2. IFOR/SFOR Claims Operations : The Legal Bases for Claims Activities in Bosnia-Herzegovina and Croatia = 173

    (a) The Dayton SOFAs and the Balanzino Letter = 174

    (b) The Technical Arrangements = 174

    (c) The Claims Appendices = 175

    (d) The Bosnian Protocols and the Zagreb IFOR Claims Procedures = 176

   3. IFOR/SFOR Claims Operations : The Claims Offices and Activities = 177

   4. IFOR/SFOR Claims Issues = 178

    (a) The Efficacy and Competence of the Claims Commissions and Arbitration Tribunals = 178

    (b) Damages to Transportation Infrastructure = 179

    (c) Applicable Receiving State Law with regard to Liability and the Amount of Awards = 179

   5. US Claims Operations in Bosnia-Herzegovina and Croatia = 180

  Ⅴ. Claims Operations in Hungary = 182

   1. Soviet Era Claims Operations = 182

   2. US Claims Operations = 183

  Ⅵ. Conclusion = 186

 Ⅳ/9 Logistic Support / Stuart Addy = 187

  Ⅰ. Introduction = 187

   1. Historical Overview = 188

   2. Modern Challenges = 190

   3. Considered Solutions = 193

  Ⅱ. The Desire to Reduce Costs = 193

   1. NATO's Experience = 193

   2. UN Practice = 196

   3. Proposed Changes = 197

   4. Legal Concerns = 199

  Ⅲ. Issues Relating to Personnel and Contractor Staff = 201

   1. Sea Transport = 202

   2. Land Operations = 203

   3. Legal Considerations = 204

  Ⅳ. Environmental Pressures = 205

  Ⅴ. Mutual Support = 211

  Ⅵ. Withdrawal from the Theatre = 215

  Ⅶ. Conclusions = 217

 Ⅳ/10 Tax Exemptions / Mark D. Welton = 219

  Ⅰ. Introduction = 219

  Ⅱ. The NATO SOFA = 221

  Ⅲ. Supplementary and Other Agreements = 222

  Ⅳ. Problems of Interpretation and Application = 225

 Ⅳ/11 Customs Exemptions / Mark D. Welton = 231

  Ⅰ. Introduction = 231

  Ⅱ. NATO SOFA Exemptions = 231

  Ⅲ. Supplementary Agreements = 233

  Ⅳ. Problems of Customs Exemptions = 234

 Ⅳ/12 Settlement of Disputes / Baldwin de Vidts = 237

  Ⅰ. Drafting History of Article XVI NATO SOFA = 237

  Ⅱ. Practical Application = 237

  Ⅲ. Scope of the Provision = 238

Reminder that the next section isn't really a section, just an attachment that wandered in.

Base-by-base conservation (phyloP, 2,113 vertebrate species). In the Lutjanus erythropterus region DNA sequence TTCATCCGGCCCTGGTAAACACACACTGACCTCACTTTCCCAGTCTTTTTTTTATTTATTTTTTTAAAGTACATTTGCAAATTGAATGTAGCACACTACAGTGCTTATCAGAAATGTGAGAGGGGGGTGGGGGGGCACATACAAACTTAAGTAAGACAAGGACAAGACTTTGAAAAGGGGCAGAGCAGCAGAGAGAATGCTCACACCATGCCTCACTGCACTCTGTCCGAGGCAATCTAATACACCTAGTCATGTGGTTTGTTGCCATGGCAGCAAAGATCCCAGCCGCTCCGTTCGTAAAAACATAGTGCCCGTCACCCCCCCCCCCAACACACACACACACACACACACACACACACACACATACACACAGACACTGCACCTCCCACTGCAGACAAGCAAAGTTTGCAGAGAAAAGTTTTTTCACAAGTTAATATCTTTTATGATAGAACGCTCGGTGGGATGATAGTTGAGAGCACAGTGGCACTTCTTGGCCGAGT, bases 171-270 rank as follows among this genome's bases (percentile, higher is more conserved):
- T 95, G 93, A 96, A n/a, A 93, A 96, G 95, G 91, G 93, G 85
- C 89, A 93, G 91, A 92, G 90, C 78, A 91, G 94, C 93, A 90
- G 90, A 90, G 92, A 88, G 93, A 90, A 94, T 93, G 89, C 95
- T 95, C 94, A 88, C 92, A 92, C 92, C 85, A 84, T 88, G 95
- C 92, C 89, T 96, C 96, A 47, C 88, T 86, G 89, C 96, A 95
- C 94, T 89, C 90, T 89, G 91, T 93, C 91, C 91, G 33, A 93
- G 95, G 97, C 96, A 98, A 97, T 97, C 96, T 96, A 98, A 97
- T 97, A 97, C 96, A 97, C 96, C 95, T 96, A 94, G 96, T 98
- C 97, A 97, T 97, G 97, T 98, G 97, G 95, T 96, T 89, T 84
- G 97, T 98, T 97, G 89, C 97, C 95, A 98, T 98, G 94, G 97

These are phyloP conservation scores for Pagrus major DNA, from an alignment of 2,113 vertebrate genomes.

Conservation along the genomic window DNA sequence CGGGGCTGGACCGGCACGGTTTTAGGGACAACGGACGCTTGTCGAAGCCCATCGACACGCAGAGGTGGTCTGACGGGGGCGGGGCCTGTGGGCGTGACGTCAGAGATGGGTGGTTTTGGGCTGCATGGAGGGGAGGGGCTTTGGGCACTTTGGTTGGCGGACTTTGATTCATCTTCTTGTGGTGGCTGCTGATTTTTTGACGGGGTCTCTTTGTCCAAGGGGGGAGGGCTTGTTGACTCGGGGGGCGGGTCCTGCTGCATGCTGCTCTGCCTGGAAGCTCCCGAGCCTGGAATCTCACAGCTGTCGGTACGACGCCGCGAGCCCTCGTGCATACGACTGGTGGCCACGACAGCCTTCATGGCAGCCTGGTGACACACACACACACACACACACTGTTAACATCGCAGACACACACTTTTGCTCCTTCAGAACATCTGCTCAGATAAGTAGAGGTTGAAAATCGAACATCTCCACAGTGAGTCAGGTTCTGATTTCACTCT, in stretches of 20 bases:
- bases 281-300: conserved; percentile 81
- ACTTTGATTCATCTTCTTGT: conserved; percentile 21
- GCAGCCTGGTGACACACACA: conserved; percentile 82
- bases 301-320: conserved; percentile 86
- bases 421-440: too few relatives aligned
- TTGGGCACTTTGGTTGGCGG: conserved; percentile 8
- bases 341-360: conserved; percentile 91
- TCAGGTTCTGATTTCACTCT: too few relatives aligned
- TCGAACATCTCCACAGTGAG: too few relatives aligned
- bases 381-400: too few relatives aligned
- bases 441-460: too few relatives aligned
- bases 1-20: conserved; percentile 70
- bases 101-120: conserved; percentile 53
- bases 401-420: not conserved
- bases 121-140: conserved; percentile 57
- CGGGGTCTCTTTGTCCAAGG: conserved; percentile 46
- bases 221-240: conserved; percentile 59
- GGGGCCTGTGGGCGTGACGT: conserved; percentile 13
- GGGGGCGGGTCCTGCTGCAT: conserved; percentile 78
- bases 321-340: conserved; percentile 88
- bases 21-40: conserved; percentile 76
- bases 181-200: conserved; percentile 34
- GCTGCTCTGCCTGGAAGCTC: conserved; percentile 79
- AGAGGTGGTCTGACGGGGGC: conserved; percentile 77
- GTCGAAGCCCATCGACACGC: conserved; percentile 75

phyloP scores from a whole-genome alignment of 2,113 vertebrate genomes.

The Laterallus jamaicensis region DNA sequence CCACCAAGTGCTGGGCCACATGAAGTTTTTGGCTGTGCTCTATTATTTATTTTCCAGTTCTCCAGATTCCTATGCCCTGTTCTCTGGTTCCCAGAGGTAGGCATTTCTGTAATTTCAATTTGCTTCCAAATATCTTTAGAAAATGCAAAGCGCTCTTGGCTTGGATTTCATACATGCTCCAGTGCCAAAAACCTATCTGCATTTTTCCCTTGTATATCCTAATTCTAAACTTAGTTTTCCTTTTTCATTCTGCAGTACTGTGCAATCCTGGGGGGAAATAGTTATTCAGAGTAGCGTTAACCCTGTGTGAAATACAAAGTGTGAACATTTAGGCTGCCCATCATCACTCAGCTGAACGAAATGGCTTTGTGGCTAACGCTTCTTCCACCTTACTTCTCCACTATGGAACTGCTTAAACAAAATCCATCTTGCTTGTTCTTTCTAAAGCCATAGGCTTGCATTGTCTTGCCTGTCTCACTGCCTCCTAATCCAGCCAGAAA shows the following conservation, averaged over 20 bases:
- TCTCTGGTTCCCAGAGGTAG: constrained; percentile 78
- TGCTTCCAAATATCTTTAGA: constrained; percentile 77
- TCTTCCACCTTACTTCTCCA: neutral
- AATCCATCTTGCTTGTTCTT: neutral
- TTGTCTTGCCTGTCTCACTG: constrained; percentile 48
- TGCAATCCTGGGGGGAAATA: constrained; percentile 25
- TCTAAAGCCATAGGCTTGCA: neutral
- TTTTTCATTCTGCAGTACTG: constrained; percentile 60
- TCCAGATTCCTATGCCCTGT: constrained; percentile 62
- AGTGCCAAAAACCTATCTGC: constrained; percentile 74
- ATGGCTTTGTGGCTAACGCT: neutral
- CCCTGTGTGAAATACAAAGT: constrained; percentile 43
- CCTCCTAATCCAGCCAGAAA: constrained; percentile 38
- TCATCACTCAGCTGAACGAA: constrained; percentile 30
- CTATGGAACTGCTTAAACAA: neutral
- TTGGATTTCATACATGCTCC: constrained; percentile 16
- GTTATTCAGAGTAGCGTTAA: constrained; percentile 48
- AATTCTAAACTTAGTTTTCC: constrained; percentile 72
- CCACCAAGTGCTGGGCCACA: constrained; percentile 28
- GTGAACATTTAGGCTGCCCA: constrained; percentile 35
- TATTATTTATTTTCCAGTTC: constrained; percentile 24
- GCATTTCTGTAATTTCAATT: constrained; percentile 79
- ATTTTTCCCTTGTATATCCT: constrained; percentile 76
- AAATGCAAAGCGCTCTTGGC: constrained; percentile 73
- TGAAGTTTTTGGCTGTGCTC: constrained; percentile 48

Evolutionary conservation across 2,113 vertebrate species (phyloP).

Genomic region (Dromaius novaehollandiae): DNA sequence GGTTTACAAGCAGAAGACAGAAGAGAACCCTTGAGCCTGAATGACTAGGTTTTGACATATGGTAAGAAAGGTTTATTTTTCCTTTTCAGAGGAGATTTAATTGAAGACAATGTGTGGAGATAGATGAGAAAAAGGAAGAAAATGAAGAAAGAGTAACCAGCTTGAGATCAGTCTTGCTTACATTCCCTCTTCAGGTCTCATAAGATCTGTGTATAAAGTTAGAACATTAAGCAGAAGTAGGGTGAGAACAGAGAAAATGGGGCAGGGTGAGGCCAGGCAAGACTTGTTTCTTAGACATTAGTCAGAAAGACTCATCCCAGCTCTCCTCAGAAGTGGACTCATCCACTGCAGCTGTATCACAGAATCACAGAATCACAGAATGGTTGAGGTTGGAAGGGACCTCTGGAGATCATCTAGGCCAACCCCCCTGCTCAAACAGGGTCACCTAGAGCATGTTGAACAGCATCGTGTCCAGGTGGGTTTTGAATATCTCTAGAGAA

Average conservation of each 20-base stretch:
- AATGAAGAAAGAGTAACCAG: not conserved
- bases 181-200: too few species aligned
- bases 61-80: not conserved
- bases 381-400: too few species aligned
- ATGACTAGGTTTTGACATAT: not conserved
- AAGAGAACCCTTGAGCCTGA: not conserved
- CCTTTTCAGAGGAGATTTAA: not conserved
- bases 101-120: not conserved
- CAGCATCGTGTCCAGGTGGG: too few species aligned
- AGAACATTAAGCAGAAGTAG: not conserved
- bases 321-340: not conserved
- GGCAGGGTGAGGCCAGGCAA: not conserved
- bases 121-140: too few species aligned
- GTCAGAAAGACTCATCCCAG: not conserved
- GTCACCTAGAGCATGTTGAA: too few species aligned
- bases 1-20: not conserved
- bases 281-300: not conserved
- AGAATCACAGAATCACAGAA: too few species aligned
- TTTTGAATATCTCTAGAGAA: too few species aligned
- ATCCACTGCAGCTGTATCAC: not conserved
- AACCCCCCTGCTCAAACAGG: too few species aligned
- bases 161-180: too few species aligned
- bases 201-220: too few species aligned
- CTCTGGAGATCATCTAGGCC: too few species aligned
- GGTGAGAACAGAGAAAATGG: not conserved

Ⅳ. Influence of Article XVI NATO SOFA on the jurisdiction of th ICJ = 238

 Ⅳ/13 Territorial Applicability / Baldwin de Vidts = 241

  Ⅰ. Drafting History of Article XX NATO SOFA = 241

  Ⅱ. Applicability with Respect to Specific Areas = 241

   1. Azores = 241

   2. Gander, Newfoundland = 241

   3. Hawaii and the Aleutian islands = 242

   4. Greenland = 244

   5. The Canary and Balearic Islands = 244

   6. Gibraltar = 245

   7. New Members' Territory = 245

   8. New Laender of Germany = 245

   9. Former Colonies and Dominions = 248

  Ⅲ. Applicability Out Of Area? = 249

   1. Naval Operations = 249

   2. Aerial Operations = 251

   3. Land Operations = 252

  Ⅳ. Conclusion = 253

 Ⅳ/14 Applicability during Crisis or War / Dieter Fleck = 255

 Ⅴ International Military Headquarters = 257

 Ⅴ/1 NATO Military Headquarters / Max S. Johnson = 257

  Ⅰ. Introduction = 257

  Ⅱ. Preliminary Remarks and Background = 258

  Ⅲ. Paris Protocol Provisions : Comments and Practical Applications = 262

  Ⅳ. Conclusion = 319

 Ⅴ/2 Other International Military Headquarters = 321

  Ⅰ. United Nations / Michael Bothe ; Thomas D$$\ddot o$$rschel = 321

  Ⅱ. Regional Treaty Organizations = 322

   1. European Union / Dieter Fleck ; Max S. Johnson = 322

    (a) Historic Development = 322

    (b) Present Activities = 324

   2. Commonwealth of Independent States / Bakhtiyar Tuzmukhamedar = 325

  Ⅲ. Headquarters IFOR/SFOR / James A. Burger = 328

   1. introduction = 328

   2. Formation of HQ IFOR = 330

   3. Planning and Operations = 334

   4. Handling National Differences = 335

   5. Lessons Learned = 337